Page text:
The Business of Learning Objects

This is a continuation of observations from the Learning Object Symposium yesterday.

Robby Robson, Vipel Pillau, Glenn O'Classen, and I took part in a panel session on the business side of learning objects. We never directly answered my opening question, "Can you make a profit in the learning object business?"



This is a learning object. Makes me wonder:
  • Can I sell this for a premium?
  • Can I copyright it?
  • How long is its shelf-life?
  • How is it going to be priced?

Is the real money to be made from developing new objects? Or by stringing together best-of-breed, fully-interoperable chains of objects? Or by providing customization services?

This is a course or an assembly of objects. A module. They're all the same color because they're all made by the same company.

If you're making all the objects, there's little question but that reusing components will be more economical than reinventing the wheel. The Military, Reuters, Shell, Rabobank, and others are doing this today. It works. Interchangeable parts. Eli Whitney.

The assembly to the right contains learning objects from numerous sources. Reusability in this case leads to massive economies. How do I set a price? Glenn does it now at GeneEd -- negotiating separate contracts as he goes along; this doesn't scale.

How will authors avoid being ripped off? (Are we the new recording artists?) What about pirates? Who will define when something is original? (Caution: Legal remedies only scale at an unacceptable cost to the quality of life.)

Nightmare from 2004: Expo at eLearning Taiwan. You want the entire NETg library? $10. How about SmartForce? $10.

This is a former learning module. This module is no more! It has ceased to be! It's expired and gone to meet its maker! It's a stiff! Bereft of life, it rests in peace! It's metabolic processes are now 'istory! It's kicked the bucket, 'It's shuffled off 'is mortal coil, run down the curtain and joined the bleedin' choir invisibile!! THIS IS AN EX-MODULE!!

You see, this morning, the Disney Corporation's attorneys issued an injunction against you releasing your program. See that missing block? That particular item, call it the mickey-block, contained the phrase "Hey, Donald." Disney Corporation claims ownership of that learning meme.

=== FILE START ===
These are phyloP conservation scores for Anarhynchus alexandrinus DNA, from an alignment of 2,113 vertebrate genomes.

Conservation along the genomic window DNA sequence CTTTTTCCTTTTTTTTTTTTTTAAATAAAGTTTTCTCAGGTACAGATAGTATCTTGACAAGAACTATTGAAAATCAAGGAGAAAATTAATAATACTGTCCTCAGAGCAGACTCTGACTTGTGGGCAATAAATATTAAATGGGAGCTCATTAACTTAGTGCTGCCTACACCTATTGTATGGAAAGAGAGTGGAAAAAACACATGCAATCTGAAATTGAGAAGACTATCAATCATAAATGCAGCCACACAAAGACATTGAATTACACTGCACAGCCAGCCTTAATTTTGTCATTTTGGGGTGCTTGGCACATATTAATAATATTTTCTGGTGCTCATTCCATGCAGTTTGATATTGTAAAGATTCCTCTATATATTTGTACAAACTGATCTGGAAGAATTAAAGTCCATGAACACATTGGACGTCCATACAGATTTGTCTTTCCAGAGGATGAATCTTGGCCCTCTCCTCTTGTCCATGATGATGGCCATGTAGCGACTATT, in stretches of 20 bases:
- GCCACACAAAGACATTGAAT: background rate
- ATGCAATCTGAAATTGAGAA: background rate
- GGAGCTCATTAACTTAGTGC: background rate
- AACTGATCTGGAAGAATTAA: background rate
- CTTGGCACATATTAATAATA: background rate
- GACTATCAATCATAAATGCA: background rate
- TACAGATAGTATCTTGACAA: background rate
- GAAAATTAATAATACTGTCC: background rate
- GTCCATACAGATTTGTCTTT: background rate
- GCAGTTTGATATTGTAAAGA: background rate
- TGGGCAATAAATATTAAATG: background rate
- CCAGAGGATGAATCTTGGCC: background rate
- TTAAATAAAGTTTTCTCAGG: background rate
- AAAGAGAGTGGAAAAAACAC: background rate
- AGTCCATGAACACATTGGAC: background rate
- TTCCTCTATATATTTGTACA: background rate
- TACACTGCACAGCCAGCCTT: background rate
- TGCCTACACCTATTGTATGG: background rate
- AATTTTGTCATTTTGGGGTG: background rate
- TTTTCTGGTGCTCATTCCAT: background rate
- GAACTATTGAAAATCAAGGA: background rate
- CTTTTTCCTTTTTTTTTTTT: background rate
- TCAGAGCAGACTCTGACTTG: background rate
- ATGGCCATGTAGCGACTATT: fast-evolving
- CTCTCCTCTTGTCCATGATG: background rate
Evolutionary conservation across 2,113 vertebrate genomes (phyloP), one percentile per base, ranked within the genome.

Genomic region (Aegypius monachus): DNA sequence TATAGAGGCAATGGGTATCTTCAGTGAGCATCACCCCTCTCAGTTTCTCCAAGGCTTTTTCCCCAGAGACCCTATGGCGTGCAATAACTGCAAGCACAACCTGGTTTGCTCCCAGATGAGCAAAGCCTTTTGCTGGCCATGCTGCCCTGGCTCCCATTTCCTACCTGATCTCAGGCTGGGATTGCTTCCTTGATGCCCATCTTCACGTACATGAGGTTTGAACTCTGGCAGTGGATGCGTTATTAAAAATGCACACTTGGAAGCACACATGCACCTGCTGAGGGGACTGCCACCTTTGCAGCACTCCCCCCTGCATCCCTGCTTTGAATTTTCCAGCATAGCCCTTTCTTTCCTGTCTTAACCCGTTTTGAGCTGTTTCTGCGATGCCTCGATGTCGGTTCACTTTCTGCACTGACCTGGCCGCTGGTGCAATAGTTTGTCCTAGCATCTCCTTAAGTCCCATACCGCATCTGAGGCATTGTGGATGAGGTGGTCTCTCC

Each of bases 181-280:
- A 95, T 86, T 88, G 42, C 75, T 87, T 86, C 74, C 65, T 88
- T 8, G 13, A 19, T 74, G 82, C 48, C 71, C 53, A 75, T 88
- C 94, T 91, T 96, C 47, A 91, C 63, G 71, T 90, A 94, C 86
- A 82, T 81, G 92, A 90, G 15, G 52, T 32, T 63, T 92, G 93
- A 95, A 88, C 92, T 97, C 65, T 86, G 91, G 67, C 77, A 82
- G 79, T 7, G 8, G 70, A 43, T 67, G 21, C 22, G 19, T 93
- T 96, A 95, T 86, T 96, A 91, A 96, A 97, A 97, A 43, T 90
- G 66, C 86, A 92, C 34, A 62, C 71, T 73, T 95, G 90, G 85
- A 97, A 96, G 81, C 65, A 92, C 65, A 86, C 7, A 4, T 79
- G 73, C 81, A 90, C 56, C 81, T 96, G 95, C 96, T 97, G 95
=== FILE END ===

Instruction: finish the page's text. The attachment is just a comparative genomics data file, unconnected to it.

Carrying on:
If you have not read it, waste no time. Listen to Lawrence Lessig's presentation, "Free Culture."


The mind plays tricks. We panelists figured it would be more lively and gripping to present our material impromptu rather than practiced. So I'm yammering on about whether the value is in the learning objects or the result. Is it like the fishermen living on a pittance while the restaurateurs charge an arm and a leg for the bouillabaisse? I had to stop and apologize. Back to our regularly scheduled program.

Back to the issue of whether one will be ripped off, i.e. by losing control of an object? My answer is that yes, sure, you can plan on it. But the question is based on an outdated concept of business. In the Industrial Age, we added value by making and selling things. Sales transactions ruled. In the Intangibles Age, or whatever we call it now, we seek to form relationships -- channels people will subscribe to. Don't give me money for the cash register; sign up for a continuing steam of payments. And for the developer of learning objects, this means staying ahead of the game by producing new stuff and lowering your expectations of getting rich off past accompllishments.

    Question: I'm a university with a thousand stand-up courses of a hundred hours each and little budget. How can I convert these to learning objects? Answer: You can't.

    Question: What value can third parties add to learning objects?
    Answer: Quality assurance, assembly, sales & marketing, personalization, compliance with standards.

Wayne wisely pointed out that the object approach is not an all-or-nothing proposition. I noted John Seely Brown's observation that computer types tend to count, "1...2...3...one million."

I took no notes during the session since I was one of the four making it up as we went along. Please add comments and observations. Did anyone take notes?

What's the prognosis for the future? If you equate uncertainty with opportunity, we're entering boom times.


Posted by Jay Cross at September 6, 2002 04:54 PM | TrackBack
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